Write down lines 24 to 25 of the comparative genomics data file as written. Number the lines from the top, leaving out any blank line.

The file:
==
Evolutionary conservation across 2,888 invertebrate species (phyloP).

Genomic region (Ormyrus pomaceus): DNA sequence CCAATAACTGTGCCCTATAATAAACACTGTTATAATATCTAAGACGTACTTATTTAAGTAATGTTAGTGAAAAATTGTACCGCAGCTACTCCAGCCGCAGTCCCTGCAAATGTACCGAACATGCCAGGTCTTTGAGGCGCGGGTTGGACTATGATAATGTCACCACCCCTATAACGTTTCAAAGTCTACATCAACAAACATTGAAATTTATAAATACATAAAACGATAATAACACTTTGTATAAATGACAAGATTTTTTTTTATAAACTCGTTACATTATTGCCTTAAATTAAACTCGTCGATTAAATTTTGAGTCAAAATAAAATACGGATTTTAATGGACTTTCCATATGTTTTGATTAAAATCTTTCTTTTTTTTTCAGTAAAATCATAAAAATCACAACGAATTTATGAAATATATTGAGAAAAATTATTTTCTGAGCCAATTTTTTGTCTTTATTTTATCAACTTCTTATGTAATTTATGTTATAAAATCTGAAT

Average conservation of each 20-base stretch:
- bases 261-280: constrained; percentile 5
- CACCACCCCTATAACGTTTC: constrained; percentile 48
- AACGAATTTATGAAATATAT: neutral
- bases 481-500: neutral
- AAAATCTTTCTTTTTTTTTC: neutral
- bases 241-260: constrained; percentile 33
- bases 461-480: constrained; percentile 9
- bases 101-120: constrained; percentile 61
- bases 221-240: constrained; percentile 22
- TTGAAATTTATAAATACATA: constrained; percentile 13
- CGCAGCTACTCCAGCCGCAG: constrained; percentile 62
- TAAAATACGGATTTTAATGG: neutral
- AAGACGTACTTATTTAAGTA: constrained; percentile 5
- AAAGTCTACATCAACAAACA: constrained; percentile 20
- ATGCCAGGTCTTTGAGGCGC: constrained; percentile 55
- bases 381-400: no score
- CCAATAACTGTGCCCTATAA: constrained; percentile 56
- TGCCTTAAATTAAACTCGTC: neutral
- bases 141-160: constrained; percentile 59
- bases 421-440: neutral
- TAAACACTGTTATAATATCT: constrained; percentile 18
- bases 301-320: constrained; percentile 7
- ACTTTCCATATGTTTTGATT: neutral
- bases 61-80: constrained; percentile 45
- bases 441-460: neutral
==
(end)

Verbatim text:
- TAAACACTGTTATAATATCT: constrained; percentile 18
- bases 301-320: constrained; percentile 7